We can go ahead and update the general interaction script to start, I think that was here, this guy. Close out. And, actually, I’ll close this up. Okay. I didn’t clear it out, I am so sorry, guys. So, the first thing that we’re gonna do is do a _parentTransform. So, we’re adding a new variable, global variable For the parent transform, and this is because, so the general action script was originally written with the intent of it being on the merchant game object. So anywhere we had transformed dot whatever, it was doing that on and that’s a spot I missed a change in it. It was doing that on whatever object it existed on so it was doing it on the merchant. The problem is now if we do transform.rotation it’s doing it to this child object which has no effect, right? It’s not gonna control the model, it’s only gonna control really technically I guess maybe the spherical rider as it rotates around. But not the right interaction, so what we need is to have a reference of its parent, which is the merchant.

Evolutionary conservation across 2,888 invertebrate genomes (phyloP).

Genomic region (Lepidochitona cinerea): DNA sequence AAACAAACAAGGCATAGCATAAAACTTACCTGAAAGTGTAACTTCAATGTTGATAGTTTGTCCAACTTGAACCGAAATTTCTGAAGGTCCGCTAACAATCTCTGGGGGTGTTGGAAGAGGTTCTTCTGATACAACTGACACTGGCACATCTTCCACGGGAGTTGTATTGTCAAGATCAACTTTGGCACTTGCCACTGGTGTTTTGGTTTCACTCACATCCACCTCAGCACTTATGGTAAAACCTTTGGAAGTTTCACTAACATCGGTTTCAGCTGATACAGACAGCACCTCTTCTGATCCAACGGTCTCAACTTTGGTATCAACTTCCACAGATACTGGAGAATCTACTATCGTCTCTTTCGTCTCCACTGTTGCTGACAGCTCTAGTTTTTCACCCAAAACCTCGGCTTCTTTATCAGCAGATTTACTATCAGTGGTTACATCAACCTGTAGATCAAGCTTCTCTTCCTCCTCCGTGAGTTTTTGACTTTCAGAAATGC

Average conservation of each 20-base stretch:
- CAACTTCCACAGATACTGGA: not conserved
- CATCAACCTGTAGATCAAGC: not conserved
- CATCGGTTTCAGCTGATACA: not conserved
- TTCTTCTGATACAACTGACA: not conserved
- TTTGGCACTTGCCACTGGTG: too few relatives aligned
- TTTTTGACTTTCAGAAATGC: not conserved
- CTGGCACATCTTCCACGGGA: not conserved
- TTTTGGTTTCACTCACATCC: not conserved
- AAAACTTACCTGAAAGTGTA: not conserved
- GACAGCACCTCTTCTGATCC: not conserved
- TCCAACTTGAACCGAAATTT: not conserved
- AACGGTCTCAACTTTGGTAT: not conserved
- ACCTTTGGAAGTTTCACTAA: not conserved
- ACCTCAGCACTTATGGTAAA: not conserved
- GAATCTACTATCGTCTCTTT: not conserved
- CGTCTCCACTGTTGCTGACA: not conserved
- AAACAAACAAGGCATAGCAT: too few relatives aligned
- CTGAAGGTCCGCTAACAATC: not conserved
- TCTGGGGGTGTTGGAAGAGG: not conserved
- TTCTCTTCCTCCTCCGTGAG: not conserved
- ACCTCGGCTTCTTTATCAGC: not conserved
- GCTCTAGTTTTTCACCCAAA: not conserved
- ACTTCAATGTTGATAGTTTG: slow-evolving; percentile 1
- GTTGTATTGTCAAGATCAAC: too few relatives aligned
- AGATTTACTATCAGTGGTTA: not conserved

So we created a private variable that’s a transform type called _parentTransform. I did do it, I think I might need to clean this up a little bit, so parent transform is basically saying, you can get the parent by doing transform.parent. So this is basically saying, hey tie me to the parent’s transform, so that just gets added in start And then throughout here what I ended up doing is, anywhere that had transform.rotation. changed to be _parentTransform.rotation in the RotateTowards, so if we highlight that, you can kinda see I did it up in our directions a couple of spots throughout. So really just wanna reset that so that it’s always adjusting and pulling the values off of the parent’s transform and not it’s own transform. Again, just because logically we’ve moved where this game object exists. Okay, so with that fixed, you can see as you move, good tests to make sure everything is as if she ends up rotating. I don’t know why she didn’t rotate, I know why she didn’t rotate.